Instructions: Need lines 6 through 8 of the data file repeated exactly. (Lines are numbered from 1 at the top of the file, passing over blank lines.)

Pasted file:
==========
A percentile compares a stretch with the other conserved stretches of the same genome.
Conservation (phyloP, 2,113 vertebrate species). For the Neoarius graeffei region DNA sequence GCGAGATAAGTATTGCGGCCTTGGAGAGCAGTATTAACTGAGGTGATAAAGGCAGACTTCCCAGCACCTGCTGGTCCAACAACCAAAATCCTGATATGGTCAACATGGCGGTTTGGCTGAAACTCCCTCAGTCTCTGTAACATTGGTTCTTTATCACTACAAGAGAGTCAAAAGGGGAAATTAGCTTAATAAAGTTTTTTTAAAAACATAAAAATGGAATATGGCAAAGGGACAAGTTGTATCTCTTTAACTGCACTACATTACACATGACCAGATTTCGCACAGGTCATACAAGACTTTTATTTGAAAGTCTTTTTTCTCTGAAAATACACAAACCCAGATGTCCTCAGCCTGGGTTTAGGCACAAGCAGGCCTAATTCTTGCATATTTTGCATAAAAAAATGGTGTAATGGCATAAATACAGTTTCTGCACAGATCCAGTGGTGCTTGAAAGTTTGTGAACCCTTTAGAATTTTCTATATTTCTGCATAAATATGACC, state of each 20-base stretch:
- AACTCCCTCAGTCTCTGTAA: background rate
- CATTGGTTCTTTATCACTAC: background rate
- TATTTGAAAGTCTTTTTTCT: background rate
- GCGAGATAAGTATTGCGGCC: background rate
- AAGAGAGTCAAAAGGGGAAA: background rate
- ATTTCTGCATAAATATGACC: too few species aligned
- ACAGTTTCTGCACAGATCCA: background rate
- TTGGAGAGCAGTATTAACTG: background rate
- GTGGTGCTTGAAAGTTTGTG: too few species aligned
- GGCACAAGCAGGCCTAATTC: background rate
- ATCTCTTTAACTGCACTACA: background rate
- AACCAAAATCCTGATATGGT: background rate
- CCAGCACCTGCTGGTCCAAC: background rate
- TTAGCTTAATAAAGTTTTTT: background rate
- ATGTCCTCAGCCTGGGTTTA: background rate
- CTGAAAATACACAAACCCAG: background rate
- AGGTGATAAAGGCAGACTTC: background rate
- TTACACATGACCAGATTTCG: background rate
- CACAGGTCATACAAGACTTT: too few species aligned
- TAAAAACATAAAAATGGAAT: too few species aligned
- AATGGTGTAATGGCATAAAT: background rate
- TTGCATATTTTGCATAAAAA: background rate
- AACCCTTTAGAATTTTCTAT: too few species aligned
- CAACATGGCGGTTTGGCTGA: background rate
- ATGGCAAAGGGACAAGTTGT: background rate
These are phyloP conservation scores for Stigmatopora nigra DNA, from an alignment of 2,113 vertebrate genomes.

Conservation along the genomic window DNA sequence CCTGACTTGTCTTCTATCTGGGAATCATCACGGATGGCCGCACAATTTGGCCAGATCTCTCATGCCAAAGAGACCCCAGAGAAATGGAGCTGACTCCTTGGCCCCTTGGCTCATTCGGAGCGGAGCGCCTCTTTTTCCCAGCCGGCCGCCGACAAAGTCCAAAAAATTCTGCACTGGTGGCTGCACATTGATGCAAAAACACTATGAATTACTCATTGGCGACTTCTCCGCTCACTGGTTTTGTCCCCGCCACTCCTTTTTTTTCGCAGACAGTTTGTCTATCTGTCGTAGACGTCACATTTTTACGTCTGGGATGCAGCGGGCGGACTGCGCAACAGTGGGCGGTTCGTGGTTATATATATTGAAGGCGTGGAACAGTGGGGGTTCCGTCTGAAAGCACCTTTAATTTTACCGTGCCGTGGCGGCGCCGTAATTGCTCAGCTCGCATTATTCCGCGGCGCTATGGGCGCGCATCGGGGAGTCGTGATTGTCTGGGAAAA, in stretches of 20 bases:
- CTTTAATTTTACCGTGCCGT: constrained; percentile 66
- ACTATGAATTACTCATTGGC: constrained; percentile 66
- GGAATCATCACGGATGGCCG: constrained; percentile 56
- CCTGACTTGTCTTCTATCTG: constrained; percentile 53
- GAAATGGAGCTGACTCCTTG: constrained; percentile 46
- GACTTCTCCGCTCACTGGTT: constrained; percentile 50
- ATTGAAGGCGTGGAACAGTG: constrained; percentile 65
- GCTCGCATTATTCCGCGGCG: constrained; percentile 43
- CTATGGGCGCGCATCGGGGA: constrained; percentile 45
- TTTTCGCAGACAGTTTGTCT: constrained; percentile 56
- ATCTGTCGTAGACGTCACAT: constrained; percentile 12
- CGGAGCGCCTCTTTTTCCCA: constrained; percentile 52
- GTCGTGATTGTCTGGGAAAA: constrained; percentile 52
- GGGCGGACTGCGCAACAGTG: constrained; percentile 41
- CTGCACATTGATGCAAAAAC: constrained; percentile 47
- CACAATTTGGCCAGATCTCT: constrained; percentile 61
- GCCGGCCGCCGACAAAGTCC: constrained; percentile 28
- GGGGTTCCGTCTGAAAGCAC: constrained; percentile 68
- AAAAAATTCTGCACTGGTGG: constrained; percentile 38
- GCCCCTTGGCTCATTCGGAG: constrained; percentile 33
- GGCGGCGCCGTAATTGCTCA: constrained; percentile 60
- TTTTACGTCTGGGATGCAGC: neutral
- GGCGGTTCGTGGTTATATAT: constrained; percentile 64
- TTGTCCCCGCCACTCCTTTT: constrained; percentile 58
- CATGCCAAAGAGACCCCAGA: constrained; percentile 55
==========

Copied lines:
- GCGAGATAAGTATTGCGGCC: background rate
- AAGAGAGTCAAAAGGGGAAA: background rate
- ATTTCTGCATAAATATGACC: too few species aligned